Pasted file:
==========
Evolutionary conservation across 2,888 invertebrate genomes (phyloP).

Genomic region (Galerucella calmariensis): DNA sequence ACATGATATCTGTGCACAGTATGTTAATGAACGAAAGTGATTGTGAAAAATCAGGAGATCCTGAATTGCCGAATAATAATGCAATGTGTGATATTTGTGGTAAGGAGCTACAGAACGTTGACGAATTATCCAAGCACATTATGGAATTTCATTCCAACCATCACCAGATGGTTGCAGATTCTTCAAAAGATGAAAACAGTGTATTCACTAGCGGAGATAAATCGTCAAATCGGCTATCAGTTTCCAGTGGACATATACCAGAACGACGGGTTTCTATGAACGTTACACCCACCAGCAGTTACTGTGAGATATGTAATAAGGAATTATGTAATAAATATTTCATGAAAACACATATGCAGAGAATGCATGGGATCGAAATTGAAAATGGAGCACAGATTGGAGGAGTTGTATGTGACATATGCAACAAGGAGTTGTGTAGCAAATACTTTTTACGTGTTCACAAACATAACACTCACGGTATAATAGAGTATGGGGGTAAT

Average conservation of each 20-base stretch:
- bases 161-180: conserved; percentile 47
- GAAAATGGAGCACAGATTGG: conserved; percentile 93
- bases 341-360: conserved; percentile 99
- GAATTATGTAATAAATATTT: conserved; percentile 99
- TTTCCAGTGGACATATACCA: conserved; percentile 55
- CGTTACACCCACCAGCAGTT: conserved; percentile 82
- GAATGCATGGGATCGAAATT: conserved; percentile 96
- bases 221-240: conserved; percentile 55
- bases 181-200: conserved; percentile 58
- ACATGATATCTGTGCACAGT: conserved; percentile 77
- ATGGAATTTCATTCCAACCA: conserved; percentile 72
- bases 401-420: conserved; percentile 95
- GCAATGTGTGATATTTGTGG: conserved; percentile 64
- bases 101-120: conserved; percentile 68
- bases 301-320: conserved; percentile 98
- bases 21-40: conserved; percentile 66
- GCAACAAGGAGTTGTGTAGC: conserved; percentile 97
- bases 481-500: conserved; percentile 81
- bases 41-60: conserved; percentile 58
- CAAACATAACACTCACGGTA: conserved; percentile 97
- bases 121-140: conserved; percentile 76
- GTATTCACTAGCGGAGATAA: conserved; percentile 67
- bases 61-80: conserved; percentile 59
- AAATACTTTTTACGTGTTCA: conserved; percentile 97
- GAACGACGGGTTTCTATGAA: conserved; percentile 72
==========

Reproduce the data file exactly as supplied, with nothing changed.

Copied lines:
Evolutionary conservation across 2,888 invertebrate genomes (phyloP).

Genomic region (Galerucella calmariensis): DNA sequence ACATGATATCTGTGCACAGTATGTTAATGAACGAAAGTGATTGTGAAAAATCAGGAGATCCTGAATTGCCGAATAATAATGCAATGTGTGATATTTGTGGTAAGGAGCTACAGAACGTTGACGAATTATCCAAGCACATTATGGAATTTCATTCCAACCATCACCAGATGGTTGCAGATTCTTCAAAAGATGAAAACAGTGTATTCACTAGCGGAGATAAATCGTCAAATCGGCTATCAGTTTCCAGTGGACATATACCAGAACGACGGGTTTCTATGAACGTTACACCCACCAGCAGTTACTGTGAGATATGTAATAAGGAATTATGTAATAAATATTTCATGAAAACACATATGCAGAGAATGCATGGGATCGAAATTGAAAATGGAGCACAGATTGGAGGAGTTGTATGTGACATATGCAACAAGGAGTTGTGTAGCAAATACTTTTTACGTGTTCACAAACATAACACTCACGGTATAATAGAGTATGGGGGTAAT

Average conservation of each 20-base stretch:
- bases 161-180: conserved; percentile 47
- GAAAATGGAGCACAGATTGG: conserved; percentile 93
- bases 341-360: conserved; percentile 99
- GAATTATGTAATAAATATTT: conserved; percentile 99
- TTTCCAGTGGACATATACCA: conserved; percentile 55
- CGTTACACCCACCAGCAGTT: conserved; percentile 82
- GAATGCATGGGATCGAAATT: conserved; percentile 96
- bases 221-240: conserved; percentile 55
- bases 181-200: conserved; percentile 58
- ACATGATATCTGTGCACAGT: conserved; percentile 77
- ATGGAATTTCATTCCAACCA: conserved; percentile 72
- bases 401-420: conserved; percentile 95
- GCAATGTGTGATATTTGTGG: conserved; percentile 64
- bases 101-120: conserved; percentile 68
- bases 301-320: conserved; percentile 98
- bases 21-40: conserved; percentile 66
- GCAACAAGGAGTTGTGTAGC: conserved; percentile 97
- bases 481-500: conserved; percentile 81
- bases 41-60: conserved; percentile 58
- CAAACATAACACTCACGGTA: conserved; percentile 97
- bases 121-140: conserved; percentile 76
- GTATTCACTAGCGGAGATAA: conserved; percentile 67
- bases 61-80: conserved; percentile 59
- AAATACTTTTTACGTGTTCA: conserved; percentile 97
- GAACGACGGGTTTCTATGAA: conserved; percentile 72